People, Place and Policy, 4 (1), 29-32
First published: 26 April 2010
Article type: Research article
This paper explores the prospects for the Third Sector following the next General Election in the United Kingdom. The paper provides a context for understanding the third sector and some of the key agendas which will impact upon it, including its role in the delivery of public services, the implications of public expenditure cuts, the shift in funding models for the sector including both social investment and personalisation, localism and the demonstration of impact and value for money. Although the paper finds cause to expect much continuity in terms of third sector policy (whichever party wins the election), it also identifies three notable fault lines. These are around the relationship between state and society, resources and scale, and equity and disadvantage. Given the wider context for third sector policy, it is anticipated that 2010 will mark a significant disjuncture in the development of the third sector.
Setting the scene
The policy, economic and public expenditure climates in 2010 are very different from 2000. Senior commentators on the third sector have referred to the last ten years as a golden decade for the sector. The annual Almanac on the state of the third sector published by the National Council for Voluntary Organisations have charted the growth of the sector through the last decade which has only reversed in the last couple of years. Much of this growth has been driven by state funding of the sector, to some extent through grants but largely through its growing role in the delivery of public services.
Any commentary on the sector must emphasise its diversity: it ranges from major NGOs such as Oxfam and Shelter through to charities operating at local and regional levels and to often uncrystalised community groups of individuals. Although the NCVO estimate that there are around 170 thousand charities in the United Kingdom, wider civil society may include upwards of 800,000 groups in total. There is also no singular legal form of third sector organisation: it includes registered charities but also not-for-profit companies, industrial societies, housing associations, mutual organisations (such as some building societies) and newly created legal forms such as companies limited by guarantee; as well of course of groups of individuals coming together for a common purpose and requiring no registered legal status to do so. Although there has been considerable interest in social enterprise, largely as a means for delivering public services, it is not a distinct legal form and may take many of the forms discussed above: to this end it is as much a verb as a noun.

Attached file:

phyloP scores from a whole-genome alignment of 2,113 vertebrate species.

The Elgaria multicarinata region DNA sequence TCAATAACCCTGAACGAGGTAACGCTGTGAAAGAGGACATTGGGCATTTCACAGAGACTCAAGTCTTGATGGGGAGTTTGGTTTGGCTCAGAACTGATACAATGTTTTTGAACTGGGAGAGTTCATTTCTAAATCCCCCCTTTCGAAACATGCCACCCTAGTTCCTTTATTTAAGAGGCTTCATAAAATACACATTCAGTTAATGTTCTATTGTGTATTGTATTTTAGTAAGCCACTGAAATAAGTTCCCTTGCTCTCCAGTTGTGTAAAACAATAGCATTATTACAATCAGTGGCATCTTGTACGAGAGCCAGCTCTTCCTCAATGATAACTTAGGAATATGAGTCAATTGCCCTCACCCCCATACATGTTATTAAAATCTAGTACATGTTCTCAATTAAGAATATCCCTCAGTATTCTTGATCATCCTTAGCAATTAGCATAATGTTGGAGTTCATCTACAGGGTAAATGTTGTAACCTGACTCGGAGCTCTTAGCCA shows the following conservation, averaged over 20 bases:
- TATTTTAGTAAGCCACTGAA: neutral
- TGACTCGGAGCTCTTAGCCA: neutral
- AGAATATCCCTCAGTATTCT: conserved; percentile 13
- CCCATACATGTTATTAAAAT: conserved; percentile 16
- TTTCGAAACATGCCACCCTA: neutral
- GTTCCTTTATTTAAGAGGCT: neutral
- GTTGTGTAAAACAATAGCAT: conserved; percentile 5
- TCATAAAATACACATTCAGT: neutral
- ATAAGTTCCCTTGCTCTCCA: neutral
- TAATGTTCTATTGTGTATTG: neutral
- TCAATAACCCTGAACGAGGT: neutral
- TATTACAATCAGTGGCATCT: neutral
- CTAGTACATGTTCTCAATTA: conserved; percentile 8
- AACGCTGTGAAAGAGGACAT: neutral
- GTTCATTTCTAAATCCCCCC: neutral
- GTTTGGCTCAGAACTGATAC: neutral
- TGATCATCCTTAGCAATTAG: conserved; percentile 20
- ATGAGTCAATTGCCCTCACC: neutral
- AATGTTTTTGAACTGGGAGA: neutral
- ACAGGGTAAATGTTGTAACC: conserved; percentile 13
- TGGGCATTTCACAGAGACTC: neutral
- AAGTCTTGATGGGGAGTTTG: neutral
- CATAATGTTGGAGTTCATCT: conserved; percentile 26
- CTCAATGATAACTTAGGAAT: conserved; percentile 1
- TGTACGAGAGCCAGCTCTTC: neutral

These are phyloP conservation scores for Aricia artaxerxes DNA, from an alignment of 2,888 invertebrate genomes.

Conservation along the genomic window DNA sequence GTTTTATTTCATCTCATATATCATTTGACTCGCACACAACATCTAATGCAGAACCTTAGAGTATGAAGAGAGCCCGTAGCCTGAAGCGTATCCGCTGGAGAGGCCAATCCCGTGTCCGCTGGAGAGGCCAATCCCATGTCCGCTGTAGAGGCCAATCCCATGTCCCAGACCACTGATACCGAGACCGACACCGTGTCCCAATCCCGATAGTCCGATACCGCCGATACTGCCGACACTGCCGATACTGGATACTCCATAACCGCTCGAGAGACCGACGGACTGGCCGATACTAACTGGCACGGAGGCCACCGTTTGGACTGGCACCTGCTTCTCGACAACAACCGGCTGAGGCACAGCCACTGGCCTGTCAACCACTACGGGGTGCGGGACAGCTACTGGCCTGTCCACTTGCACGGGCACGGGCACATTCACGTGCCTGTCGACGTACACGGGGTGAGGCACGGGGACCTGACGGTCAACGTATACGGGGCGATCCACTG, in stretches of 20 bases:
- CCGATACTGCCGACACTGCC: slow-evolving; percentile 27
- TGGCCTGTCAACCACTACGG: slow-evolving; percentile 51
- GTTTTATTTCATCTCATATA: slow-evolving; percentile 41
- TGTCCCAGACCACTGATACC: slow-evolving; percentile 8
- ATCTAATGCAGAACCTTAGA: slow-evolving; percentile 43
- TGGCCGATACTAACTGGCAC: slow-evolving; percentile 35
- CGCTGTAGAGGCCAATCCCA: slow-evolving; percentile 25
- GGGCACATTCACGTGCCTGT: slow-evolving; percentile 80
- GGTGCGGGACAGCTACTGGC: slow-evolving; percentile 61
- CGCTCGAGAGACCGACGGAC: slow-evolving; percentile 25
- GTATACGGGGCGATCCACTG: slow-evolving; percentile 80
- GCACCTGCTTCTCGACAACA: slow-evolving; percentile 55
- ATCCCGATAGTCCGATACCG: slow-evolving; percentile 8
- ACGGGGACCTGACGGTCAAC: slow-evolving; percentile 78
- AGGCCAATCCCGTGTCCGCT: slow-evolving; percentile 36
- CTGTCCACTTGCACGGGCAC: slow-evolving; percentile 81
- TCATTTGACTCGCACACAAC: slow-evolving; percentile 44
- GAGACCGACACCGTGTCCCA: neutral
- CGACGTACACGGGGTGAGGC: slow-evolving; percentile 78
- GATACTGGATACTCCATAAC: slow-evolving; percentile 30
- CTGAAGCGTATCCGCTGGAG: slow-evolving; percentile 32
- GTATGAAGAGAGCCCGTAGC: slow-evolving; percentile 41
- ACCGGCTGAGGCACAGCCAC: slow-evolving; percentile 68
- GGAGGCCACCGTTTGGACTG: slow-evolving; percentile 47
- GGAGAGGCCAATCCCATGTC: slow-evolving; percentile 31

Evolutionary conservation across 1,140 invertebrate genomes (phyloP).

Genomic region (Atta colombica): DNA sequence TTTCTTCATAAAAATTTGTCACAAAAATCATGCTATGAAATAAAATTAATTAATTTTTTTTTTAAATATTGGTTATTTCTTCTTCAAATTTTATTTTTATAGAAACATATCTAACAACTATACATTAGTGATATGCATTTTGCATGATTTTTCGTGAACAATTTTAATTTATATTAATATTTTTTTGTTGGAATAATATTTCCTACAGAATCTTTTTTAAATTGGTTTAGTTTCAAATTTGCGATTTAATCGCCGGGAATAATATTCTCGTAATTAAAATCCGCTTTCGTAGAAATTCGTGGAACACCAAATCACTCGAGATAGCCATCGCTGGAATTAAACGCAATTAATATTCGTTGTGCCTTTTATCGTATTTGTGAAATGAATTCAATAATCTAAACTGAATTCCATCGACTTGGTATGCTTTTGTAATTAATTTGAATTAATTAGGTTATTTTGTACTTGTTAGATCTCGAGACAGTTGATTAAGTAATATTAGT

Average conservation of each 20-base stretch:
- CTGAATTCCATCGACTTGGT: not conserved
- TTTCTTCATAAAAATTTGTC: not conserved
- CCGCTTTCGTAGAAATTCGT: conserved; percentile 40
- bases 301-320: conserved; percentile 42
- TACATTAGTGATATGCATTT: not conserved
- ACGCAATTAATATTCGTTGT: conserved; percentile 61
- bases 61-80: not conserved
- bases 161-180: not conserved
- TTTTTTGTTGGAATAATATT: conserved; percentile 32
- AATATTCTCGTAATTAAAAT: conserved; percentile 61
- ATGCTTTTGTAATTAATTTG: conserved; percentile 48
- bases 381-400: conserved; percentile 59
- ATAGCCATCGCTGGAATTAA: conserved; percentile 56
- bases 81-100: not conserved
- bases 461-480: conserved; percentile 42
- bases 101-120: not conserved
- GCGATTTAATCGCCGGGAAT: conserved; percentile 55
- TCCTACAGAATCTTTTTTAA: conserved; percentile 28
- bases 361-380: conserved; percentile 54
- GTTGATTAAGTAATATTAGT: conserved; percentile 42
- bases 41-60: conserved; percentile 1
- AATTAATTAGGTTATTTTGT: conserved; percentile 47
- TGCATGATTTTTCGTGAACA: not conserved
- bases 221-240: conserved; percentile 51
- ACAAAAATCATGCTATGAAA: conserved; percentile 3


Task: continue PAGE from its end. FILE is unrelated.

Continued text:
The increasing role of the third sector in the delivery of public services, in 2006/07 it received 37 per cent of its funding from statutory sources – something which has also increased its vulnerability to public expenditure cuts, as well of course to downward pressure on other core sources of income such as donations, legacies, investment income and grants from charitable trusts. How these effects play out will be uneven and such effects will be transmitted through myriad mechanisms. It is also notable that there is considerable variation in income sources across charities, for instance with many major charities able to raise substantial income through donations. Although there are high profile employment cuts by major charities, there is also some consensus that smaller and medium sized charities (often with incomes from £50 thousand to £1 million) and with relatively small numbers of paid staff will be hardest hit. Conversely, small organisations which rely wholly on voluntary action are far less vulnerable; there may also be some contraction back into the use of volunteers by some small charities.